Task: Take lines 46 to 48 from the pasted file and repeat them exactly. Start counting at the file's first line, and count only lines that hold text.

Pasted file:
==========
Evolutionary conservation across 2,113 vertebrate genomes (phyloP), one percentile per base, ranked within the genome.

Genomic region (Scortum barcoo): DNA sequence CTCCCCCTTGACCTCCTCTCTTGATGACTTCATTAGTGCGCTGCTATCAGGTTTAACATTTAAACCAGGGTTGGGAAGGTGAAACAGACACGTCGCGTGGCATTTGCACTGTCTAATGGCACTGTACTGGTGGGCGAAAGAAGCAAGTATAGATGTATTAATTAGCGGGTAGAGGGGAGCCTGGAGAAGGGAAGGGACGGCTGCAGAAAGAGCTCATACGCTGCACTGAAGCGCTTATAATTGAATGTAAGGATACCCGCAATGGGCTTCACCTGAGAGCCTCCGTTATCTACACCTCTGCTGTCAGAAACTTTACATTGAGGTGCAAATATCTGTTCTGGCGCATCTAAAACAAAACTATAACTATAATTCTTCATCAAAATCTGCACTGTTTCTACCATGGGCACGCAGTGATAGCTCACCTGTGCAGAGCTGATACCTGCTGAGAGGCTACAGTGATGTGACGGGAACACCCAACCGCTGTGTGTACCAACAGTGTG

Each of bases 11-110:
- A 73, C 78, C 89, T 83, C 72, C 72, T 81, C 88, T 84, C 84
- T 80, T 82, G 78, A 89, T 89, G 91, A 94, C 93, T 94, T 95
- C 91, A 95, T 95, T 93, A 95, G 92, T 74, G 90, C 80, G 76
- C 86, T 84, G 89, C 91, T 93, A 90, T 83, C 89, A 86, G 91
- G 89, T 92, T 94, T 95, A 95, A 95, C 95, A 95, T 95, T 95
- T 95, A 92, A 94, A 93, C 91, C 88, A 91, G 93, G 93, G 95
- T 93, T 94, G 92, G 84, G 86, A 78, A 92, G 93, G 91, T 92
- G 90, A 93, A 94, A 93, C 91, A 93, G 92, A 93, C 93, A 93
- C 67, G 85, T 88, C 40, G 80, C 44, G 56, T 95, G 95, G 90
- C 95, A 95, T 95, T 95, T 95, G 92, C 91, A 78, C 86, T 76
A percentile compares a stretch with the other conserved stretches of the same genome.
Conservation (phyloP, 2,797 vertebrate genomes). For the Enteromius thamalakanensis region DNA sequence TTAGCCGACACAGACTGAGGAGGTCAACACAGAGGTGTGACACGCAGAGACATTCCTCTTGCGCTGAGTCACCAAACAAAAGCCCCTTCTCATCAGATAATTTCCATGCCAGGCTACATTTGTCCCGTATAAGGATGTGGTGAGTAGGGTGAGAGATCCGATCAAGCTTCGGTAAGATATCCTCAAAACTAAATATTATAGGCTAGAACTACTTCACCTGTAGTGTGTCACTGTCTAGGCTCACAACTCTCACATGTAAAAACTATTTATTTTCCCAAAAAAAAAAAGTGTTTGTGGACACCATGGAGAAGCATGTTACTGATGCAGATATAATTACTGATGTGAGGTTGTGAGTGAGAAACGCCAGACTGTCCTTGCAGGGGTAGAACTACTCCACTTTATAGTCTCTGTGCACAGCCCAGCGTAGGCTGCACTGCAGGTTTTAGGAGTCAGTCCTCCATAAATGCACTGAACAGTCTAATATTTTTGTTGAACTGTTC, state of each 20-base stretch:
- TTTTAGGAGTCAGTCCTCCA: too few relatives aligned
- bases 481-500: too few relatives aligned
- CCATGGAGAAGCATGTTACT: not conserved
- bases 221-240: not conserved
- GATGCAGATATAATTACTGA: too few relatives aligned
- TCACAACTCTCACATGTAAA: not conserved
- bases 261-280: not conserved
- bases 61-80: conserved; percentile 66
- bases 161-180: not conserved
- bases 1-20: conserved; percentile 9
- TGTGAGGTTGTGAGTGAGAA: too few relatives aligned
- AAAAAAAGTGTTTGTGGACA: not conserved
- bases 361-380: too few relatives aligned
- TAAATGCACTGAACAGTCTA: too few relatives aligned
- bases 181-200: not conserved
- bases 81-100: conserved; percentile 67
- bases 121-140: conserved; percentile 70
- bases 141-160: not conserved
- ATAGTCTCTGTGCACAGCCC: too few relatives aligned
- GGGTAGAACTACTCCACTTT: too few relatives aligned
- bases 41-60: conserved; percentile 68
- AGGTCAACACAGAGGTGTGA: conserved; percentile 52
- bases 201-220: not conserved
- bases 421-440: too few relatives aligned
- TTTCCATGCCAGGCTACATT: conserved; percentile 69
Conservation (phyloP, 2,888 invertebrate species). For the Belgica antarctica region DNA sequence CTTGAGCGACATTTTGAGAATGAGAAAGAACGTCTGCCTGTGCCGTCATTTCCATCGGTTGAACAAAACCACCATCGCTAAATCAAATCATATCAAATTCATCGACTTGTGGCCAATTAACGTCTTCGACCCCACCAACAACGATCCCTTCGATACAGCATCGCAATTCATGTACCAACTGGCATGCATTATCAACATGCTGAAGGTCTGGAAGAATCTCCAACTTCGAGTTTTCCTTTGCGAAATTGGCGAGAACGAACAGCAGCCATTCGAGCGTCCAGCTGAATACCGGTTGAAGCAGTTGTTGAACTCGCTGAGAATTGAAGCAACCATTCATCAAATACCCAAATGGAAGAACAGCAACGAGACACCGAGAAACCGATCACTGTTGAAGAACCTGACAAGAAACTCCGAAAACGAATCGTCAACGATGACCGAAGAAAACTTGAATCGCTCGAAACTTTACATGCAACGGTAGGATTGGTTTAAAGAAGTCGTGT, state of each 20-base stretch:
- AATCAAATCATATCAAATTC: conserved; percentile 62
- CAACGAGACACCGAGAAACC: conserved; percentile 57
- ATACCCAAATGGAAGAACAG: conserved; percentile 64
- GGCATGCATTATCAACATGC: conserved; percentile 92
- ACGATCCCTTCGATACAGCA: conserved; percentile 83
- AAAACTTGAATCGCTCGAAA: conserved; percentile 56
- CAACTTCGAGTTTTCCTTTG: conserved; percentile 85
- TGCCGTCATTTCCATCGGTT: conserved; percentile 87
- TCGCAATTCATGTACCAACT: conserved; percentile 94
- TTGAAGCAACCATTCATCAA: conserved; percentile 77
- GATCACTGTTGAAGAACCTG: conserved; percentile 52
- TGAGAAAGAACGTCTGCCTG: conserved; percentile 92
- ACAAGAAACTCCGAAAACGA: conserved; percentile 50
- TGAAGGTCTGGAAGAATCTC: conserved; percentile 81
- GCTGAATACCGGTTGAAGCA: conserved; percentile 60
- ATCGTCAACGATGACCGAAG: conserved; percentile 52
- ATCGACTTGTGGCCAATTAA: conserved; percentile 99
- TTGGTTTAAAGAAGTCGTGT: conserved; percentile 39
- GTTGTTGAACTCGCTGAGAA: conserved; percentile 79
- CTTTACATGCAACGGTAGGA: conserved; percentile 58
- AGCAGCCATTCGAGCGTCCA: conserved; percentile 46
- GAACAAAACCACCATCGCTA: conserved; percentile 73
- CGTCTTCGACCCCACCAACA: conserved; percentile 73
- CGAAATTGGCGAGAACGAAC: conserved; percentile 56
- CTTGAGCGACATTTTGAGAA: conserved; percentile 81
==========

- ACGATCCCTTCGATACAGCA: conserved; percentile 83
- AAAACTTGAATCGCTCGAAA: conserved; percentile 56
- CAACTTCGAGTTTTCCTTTG: conserved; percentile 85